Quasimodo alone recognises her free spirit – “A bird stretching out its wings to fly” is how he describes her at one point. His is the ultimate unrequited love, and he actually does die of a broken heart. He is the only one who wants what’s best for her even though he longs for her so much, to the extent that he murders the man who has raised him, the only one who has ever shown concern for him until now. His love for Esmeralda overcomes the love he has for Frollo, who he loves “more than any dog ever loved its master”. I think if you really want a heartbreaking love song, you could do worse than listen to Quasimodo’s Dieu Que Le Monde Est Injuste (God You Made the World All Wrong in the english version) – on YouTube here (ignore that the title says Vivre). Garou’s voice is perfectly imperfect as he mourns his own hopeless situation, the contrast between his ugliness and poverty, Esmeralda’s beauty and Phoebus’ wealth and handsomeness.

Frollo is the Bad Guy. In Belle he blames Esmeralda for inciting his own lustful thoughts. He basically admits that he wants to break his celibacy vows, he knows how wrong it is, yet it is Esmeralda who “is the devil incarnate” and who carries the weight of original sin. Belle is a foreshadow of Tu Vas Me Detruire where he sings of being torn apart by his obsession, of how he thought himself as hard and cold but consumed by lust and haunted by the gypsy’s eyes. And again he he blames Esmeralda and curses her. In the end, of course, he does destroy himself, and Esmeralda and Quasimodo alongside him. If Quasimodo’s is the ultimate unrequited love, Frollo’s is the ultimate destructive love.

Phoebus is a bit of git, really. I found when listening to first the English then the French, that Phoebus is far more sympathetic and distraught in the English. In the French he is much more calculating, quite determined to have his cake and eat it. His part in Belle sets out his plan to be unfaithful to Fleur de Lys and his fairly slimy nature comes up again and again in the show. In Le Val D’Amour he reveals that he frequently sleeps with prostitutes; in Déchiré he describes himself as ‘torn apart’ to a gang of his soldiers but he’s loving every minute of it. He also shows how little he knows of Esmeralda – despite the fact that she is young and innocent, he sees her as a stereotypical gypsy and mistakes her exotic-ness for loose morals. He shamelessly exploits her love but casts her aside for the wealth and stability of Fleur de Lys, leading to Esmeralda’s death. Phoebus shows the ultimate selfish love; and you just know that it’s not going to end well, however much Esmeralda wants to “live for the one she loves”.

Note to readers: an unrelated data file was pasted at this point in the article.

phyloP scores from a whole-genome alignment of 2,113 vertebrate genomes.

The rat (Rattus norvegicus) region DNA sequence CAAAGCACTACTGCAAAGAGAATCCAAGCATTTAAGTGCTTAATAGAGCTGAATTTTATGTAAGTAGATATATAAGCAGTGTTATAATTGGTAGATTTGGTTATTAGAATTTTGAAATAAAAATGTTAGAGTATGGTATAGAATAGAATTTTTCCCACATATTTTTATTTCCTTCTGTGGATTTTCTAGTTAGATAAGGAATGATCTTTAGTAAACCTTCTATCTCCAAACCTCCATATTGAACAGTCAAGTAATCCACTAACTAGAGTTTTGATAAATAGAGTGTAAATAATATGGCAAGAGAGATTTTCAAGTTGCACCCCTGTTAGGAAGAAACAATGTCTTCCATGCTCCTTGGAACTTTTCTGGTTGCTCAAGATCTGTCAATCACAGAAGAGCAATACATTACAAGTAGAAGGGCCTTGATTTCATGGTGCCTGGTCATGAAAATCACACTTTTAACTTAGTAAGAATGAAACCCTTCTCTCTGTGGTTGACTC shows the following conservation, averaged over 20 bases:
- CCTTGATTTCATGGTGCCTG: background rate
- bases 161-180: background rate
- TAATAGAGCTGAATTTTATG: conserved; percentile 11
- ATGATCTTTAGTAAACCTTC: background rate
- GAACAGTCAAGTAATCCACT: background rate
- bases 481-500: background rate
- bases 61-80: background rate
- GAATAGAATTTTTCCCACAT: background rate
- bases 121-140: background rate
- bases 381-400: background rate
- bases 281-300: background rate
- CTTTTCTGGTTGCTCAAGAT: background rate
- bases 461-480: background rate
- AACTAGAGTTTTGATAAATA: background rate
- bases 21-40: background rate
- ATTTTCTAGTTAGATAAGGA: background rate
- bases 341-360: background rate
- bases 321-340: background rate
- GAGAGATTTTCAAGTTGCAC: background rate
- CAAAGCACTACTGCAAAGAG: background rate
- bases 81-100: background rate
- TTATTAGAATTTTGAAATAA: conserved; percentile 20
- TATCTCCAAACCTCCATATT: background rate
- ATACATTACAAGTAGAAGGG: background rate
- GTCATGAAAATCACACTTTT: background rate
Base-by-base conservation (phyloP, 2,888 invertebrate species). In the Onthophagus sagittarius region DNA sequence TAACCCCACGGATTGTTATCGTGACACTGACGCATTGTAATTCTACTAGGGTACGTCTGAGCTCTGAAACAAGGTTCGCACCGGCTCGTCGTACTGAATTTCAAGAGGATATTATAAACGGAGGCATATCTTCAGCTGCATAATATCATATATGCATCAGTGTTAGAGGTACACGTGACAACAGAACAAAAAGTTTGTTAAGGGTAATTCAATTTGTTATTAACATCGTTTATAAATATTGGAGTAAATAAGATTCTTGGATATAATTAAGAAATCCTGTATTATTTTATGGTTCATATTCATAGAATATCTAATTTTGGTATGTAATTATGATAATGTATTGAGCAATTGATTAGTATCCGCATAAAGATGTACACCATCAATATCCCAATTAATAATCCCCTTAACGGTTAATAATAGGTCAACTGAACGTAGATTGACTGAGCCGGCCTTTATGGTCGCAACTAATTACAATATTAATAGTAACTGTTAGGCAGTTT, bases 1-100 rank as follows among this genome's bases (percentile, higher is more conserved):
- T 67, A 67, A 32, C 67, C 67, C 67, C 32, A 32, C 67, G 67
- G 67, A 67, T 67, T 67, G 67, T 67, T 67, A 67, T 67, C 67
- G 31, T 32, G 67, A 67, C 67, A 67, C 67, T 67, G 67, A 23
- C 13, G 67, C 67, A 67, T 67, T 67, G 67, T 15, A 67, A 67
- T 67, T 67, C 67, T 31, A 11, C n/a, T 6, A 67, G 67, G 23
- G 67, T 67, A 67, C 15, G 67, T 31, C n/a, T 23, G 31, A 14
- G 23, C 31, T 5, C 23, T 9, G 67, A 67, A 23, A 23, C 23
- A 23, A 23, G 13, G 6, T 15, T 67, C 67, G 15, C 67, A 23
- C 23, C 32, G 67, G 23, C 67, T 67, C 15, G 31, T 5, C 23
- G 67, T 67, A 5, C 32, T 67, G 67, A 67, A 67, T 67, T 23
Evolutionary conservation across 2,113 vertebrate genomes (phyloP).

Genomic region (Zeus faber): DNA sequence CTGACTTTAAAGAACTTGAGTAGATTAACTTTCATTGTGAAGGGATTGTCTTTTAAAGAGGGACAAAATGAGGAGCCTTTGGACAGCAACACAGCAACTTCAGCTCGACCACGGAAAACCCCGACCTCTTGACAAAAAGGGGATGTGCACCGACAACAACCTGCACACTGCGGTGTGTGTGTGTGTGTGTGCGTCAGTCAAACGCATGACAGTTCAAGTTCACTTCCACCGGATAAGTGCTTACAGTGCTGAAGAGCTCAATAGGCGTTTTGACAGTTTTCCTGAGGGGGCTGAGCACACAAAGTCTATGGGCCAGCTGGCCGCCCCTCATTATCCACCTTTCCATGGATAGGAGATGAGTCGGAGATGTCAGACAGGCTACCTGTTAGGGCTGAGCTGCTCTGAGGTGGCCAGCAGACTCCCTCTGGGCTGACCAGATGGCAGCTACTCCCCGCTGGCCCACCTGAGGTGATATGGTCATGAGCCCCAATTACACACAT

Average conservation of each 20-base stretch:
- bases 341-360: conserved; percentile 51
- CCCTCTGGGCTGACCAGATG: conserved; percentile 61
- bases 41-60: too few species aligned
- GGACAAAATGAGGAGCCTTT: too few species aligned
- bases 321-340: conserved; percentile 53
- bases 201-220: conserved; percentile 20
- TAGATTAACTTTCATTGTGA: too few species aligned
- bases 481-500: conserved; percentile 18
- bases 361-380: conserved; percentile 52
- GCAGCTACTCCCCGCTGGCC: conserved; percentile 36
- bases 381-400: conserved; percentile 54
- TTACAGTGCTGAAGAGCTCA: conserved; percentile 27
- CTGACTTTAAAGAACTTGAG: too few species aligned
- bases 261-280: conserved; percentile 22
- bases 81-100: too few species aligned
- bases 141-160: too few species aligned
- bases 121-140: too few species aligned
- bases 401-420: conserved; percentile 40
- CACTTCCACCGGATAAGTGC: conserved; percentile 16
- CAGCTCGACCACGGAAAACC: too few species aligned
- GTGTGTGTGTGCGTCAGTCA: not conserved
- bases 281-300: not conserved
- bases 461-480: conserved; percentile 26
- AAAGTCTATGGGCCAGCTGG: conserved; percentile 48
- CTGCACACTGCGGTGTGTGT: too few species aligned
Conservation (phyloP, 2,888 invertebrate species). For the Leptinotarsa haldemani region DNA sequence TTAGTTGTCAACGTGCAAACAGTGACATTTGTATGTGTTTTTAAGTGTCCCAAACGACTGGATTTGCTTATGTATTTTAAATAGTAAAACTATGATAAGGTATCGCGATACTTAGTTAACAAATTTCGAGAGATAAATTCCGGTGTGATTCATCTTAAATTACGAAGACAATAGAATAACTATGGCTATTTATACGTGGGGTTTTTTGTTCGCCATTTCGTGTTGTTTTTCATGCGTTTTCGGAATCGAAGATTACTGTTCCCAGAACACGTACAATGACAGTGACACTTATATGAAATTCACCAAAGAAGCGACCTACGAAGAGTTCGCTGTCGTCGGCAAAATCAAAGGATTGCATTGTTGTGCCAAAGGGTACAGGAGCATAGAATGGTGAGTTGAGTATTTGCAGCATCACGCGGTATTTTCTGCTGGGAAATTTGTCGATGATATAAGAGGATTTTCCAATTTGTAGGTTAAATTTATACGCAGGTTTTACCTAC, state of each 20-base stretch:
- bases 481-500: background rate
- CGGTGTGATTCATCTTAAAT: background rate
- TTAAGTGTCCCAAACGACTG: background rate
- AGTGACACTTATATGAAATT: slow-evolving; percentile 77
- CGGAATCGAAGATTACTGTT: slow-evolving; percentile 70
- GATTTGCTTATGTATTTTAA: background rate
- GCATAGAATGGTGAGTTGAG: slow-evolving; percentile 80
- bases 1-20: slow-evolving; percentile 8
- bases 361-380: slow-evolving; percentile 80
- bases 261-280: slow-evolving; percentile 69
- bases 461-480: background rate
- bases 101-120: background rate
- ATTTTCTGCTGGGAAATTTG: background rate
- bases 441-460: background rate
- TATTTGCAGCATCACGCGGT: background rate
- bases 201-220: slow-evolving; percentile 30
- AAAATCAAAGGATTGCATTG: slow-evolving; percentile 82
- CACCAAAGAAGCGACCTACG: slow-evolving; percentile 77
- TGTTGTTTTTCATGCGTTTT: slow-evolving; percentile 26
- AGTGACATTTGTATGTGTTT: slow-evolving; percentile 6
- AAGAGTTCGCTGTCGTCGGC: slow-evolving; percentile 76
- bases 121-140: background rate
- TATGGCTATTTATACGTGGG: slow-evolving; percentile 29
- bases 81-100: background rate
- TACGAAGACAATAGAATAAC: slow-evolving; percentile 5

I haven’t touched here on the fraternal love of Clopin or the platonic love of Gringoire the poet. But it’s indisputable that the power of this story is due to the importance of love.

Despite what The Duke thinks.

Here’s Belle. And if that’s a bit intense, let’s finish where we started, with the gorgeous Christian in Moulin Rouge.

Belle on YouTube Elephant Love Medley on YouTube

1 thought on “Belle”

  1. Great post, and I love that film! I recently spent a long time writing about companionate love, which doesn’t seem to feature so much in songs, but I think is for many of us is the foundation of happiness.